The Royal Shakespeare Company has made history by casting its first black actor to play Iago in Othello and, after seeing Lucian Msamati’s performance, one has to ask why it has taken so long. Isn’t it logical that the “noble” Moor (who is not so noble here) would bare his soul to a kinsman?
The race card is never more prevalent than in Iqbal Khan’s multi-racial, modern dress, production which opened at Stratford-on-Avon last night.
I initially thought that Msamati’s malevolent Iago was a little too jovial, brushing off racist insults with a quip rather than a sneer.
But it soon becomes clear that Shakespeare’s manipulative villain is seething with resentment at seeing his promotion go to a Caucasian, Cassio (Jacob Fortune-Lloyd).
Desdemona’s father, Brabantio, is similarly incensed that his beautiful blonde daughter has secretly married Othello. He’s convinced that the girl must have been bewitched with magic spells.
And later, when Othello’s troops relax around a camp fire, there’s an embarrassing scene where Cassio tries to rap in a bid to integrate with the black soldiers.
Hugh Quarshie gives us a rather reserved Othello. He doesn’t take centre stage in this story but quietly leads from the rear. His speeches are rather subdued, spoken by someone perhaps still lacking confidence despite being in a position of general.
But Iqbal Khan isn’t prepared to gentrify this Moorish outsider who has risen from slavery to command armies. We see the true soldier who sanctions torture (of the most shocking kind) and who lashes out (with a ferocity that made the press night audience collectively gasp) to strike his young wife.
Quarshie and Msamati work well together, the former is hesitant and reserved, the latter duplicitous, hate-filled and playing the long game to exact revenge.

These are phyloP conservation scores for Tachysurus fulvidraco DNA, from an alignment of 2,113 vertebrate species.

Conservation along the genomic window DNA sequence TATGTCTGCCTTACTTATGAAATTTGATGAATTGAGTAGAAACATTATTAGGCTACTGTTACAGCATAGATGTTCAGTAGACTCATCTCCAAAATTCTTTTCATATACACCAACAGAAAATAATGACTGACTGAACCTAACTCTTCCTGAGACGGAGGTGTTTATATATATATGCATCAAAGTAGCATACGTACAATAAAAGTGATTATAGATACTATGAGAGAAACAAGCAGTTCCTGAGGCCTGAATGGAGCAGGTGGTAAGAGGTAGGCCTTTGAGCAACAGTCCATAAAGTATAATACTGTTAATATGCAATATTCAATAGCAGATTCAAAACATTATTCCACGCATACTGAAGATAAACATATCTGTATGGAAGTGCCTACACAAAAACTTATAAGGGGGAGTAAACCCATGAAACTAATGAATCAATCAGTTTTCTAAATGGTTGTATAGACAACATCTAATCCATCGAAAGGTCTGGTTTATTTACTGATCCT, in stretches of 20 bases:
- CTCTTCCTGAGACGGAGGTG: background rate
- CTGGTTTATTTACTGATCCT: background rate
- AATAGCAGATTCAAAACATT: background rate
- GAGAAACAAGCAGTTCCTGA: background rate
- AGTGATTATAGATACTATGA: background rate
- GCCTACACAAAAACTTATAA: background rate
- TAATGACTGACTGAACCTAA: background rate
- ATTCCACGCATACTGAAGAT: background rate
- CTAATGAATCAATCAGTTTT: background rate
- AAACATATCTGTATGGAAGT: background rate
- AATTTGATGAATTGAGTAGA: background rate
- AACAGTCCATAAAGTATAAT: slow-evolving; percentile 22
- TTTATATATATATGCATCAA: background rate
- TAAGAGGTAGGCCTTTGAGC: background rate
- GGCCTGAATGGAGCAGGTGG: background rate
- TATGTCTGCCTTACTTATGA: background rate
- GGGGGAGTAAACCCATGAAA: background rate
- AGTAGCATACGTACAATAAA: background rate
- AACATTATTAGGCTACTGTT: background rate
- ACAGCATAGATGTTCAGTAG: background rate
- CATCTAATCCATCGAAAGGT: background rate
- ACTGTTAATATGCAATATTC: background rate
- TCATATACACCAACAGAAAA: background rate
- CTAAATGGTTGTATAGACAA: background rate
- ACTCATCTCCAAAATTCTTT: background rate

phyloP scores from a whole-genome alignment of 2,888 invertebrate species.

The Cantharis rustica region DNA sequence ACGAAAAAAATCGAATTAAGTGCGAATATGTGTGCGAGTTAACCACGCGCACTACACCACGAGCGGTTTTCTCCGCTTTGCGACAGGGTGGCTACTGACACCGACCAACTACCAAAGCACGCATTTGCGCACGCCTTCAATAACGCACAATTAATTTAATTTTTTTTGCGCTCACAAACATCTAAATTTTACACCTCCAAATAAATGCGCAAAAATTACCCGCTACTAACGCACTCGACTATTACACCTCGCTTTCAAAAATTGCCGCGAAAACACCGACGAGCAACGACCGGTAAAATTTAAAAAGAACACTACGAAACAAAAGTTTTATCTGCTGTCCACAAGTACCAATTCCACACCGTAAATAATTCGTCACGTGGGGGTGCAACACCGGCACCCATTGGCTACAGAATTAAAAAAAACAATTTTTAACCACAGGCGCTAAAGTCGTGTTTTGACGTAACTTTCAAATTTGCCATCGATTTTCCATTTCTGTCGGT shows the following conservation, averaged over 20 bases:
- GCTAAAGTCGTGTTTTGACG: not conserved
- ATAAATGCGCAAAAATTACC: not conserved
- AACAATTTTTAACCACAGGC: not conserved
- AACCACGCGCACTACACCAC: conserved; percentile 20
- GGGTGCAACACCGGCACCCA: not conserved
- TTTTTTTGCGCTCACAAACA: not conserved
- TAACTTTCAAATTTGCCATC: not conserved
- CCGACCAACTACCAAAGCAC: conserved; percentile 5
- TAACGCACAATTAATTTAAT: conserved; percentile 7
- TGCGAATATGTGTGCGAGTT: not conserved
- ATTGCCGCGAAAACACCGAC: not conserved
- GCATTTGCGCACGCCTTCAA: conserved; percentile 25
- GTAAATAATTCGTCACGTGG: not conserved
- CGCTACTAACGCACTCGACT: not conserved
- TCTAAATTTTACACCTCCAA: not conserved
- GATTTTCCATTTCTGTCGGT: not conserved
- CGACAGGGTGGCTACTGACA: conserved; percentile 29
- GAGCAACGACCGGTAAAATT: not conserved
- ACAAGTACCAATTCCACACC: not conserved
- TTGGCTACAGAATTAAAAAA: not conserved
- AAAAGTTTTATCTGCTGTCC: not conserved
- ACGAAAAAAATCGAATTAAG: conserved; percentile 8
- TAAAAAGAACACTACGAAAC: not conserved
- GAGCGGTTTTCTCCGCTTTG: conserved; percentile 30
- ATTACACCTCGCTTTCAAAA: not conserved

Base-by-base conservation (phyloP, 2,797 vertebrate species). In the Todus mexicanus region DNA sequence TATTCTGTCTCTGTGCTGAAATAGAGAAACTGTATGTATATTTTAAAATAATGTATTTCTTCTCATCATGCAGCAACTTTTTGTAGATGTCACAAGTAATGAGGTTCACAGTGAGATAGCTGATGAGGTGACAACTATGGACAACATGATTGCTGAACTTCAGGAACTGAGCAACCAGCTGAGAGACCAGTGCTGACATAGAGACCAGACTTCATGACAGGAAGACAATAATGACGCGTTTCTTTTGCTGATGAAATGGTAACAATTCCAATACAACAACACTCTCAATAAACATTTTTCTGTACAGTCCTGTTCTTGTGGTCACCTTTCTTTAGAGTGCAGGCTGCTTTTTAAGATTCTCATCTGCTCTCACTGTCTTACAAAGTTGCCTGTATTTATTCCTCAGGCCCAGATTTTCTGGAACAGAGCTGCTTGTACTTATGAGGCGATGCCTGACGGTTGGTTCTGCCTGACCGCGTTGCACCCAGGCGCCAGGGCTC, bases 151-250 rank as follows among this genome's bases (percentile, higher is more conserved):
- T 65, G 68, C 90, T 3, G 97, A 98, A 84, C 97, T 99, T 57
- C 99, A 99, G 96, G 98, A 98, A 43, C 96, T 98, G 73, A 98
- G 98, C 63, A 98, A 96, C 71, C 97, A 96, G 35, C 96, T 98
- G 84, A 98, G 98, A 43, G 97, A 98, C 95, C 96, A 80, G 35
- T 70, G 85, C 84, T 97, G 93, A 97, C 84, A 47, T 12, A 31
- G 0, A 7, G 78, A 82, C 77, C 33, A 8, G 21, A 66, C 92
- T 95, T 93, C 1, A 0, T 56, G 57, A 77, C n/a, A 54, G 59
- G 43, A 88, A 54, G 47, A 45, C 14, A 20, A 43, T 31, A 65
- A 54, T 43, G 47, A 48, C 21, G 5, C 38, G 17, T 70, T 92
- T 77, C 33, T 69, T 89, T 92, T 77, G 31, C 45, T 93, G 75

Caught in the middle of this power play is the hapless and love-sick Roderigo (an endearing comedy turn by James Corrigan) and a noble Cassio, who are used by Iago to whip up Othello’s jealousy.
This is a compelling production that exposes raw emotion in all its characters. Iago’s wife, Emilia (Ayesha Dharker) is used by her cold husband and is horrified by the result while Joanna Vanderham’s spirited Desdemona pays the ultimate price.
There is a lot of emphasis on honesty, with “honest Iago” constantly being lauded by his general. He’s incredibly naive for such a great leader of men.
The story of Othello’s downfall is played out on a stunning vaulted set, cleverly designed by Ciaran Bagnall, which even includes a stretch of Venetian canal.
And, without wanting to sound girlie about this, Desdemona’s costumes (by Fontini Dimou) are simply divine.
Othello runs, in rep, on the RSC main stage until August 28. It is broadcast live from the RSC on August 26.
A less noble and more brutal, battle scarred Moor appears in Iqbal Khan’s compelling multi-racial production of Othello for the Royal Shakespeare Company.